Winter in Portland
The coastal city of Portland, tucked into Casco Bay, bustles with arts, entertainment, and, frankly, too many incredible restaurants to possibly enjoy in one year, let alone one trip. Winter in Portland is a quieter time than summer and the city welcomes those who appreciate the beauty of the season.
Much of the city is on a peninsula, making it easy even in winter to ditch the car and head out on foot. The working harbor, complete with lobster boats, the Old Port with its iconic cobblestone streets, and downtown are minutes apart, and crossing from one side of the peninsula to the other, known as the West End and the East End, is only about a 30-minute walk. Grab a pair of cozy Bean Boots, and head out for all the food and wintery Maine fun you want!
Many visitors come to Portland for the restaurants – and it’s easy to see why. Venerated favorites like Fore Street and Street & Company consistently amaze and the ever-growing list of new and incredible spots like Twelve, Leeward and Chaval bring new flavors and vibes to the historic city and unlike many seaside hotspots, Portland’s restaurants are open year-round.
Maine’s growing brewing, distilling, and fermenting scene is on display in Portland and has outgrown the Old Port, where it all began with Gritty McDuff’s. Head towards Munjoy Hill on the East End and you can find Hardshore Distilling Company, Oxbow Blending & Bottling, Lone Pine Brewing Company, and the Urban Farm Fermentory all within walking distance from each other. The Portland Food Map is a great resource for all things food and drink in Portland, too. If you’re on the hunt for Maine’s best dining, consider going beyond just Portland and enjoy an award-winning restaurant itinerary across the state.
Things to Do
Foodies come to Maine in all seasons and Maine Day Ventures offers culinary walking tours like Portland’s World of Flavors and Savor and Saunter The East End even in the winter. Stroll through town and warm up at the many stops to sample something local and tasty.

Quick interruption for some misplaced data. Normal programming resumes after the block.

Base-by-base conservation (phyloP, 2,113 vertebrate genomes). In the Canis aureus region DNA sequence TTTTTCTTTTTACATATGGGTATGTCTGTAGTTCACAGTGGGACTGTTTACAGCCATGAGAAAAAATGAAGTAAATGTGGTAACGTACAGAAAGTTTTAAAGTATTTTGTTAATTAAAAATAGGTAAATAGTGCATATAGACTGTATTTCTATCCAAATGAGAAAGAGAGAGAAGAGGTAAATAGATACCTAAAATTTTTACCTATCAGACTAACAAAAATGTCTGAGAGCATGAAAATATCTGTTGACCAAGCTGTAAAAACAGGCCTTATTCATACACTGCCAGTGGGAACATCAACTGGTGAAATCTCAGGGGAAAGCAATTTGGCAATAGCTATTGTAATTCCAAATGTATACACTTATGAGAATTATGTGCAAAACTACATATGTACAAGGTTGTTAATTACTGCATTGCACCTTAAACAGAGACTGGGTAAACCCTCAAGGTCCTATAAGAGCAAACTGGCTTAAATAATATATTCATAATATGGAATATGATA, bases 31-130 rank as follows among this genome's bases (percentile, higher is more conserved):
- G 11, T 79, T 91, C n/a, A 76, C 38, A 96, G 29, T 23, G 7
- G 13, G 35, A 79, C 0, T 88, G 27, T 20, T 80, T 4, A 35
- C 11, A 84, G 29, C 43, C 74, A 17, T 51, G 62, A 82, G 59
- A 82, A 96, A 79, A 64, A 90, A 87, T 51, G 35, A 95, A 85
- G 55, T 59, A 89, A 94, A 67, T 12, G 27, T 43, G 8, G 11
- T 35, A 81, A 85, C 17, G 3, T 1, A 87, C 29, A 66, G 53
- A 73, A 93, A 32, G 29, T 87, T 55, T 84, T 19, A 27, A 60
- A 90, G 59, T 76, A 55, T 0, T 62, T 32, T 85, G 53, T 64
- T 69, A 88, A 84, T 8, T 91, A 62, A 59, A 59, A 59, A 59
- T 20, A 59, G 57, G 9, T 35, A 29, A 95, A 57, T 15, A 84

No trip to Portland is complete without a visit to the Portland Head Light – perhaps the most recognizable lighthouse in the country. While not technically in Portland, the lighthouse is breathtaking in winter, when snow and ice line the rocky shores, framing the keeper’s house and tower. Sun or snow, you can always walk along the Portland Freedom Trail, a tour that takes you to important sites in African American history, specifically those dealing with 19th-century Black Mainers who stood in the vanguard of the fight against slavery.
Or maybe you want to skate away from it all – you can (if the weather cooperates) at Deering Oaks Park and at the rink at Thompson’s Point with great views of Portland and the Fore River, a state-of-the-art rink, beer garden, and warming areas.
Winter shopping in Portland means unique boutiques, vibrant galleries and delightful shops. Peruse gorgeous textiles and furniture from angela adams or pick up a highly coveted Sea Bag. Find something sparkly at jewelers like D. Cole or Arcana. Find the newest kitchen gadget or one of the many distinctive vinegars and olive oils at LeRoux Kitchen. There are many clothing boutiques and inspiring toy stores, so you are sure to find the perfect gift for everyone on your list.
Portland is definitely for art lovers: museums, galleries, plays, concerts, you name it; Portland’s rich arts and culture offerings are a popular draw in winter. Don’t miss the Portland Museum of Art – always free to the public on Fridays. Most streets are home to one or more galleries as well. Local theaters include Good Theater and Portland Stage and for music, head to the State Theater, the Portland Symphony Orchestra, or Merrill Auditorium – in addition to the many smaller venues that have live shows.
The Children's Museum and Theatre of Maine is an incredible spot for kids of all ages to create and explore in the winter (and while being inside and warm.)
There’s no shortage of unique places to stay in Portland. Ease into a relaxing weekend at a charming bed & breakfast in a quiet neighborhood, or enjoy proximity to the city’s delights in a modern hotel downtown. Choosing where to stay might be nearly as difficult as where to eat.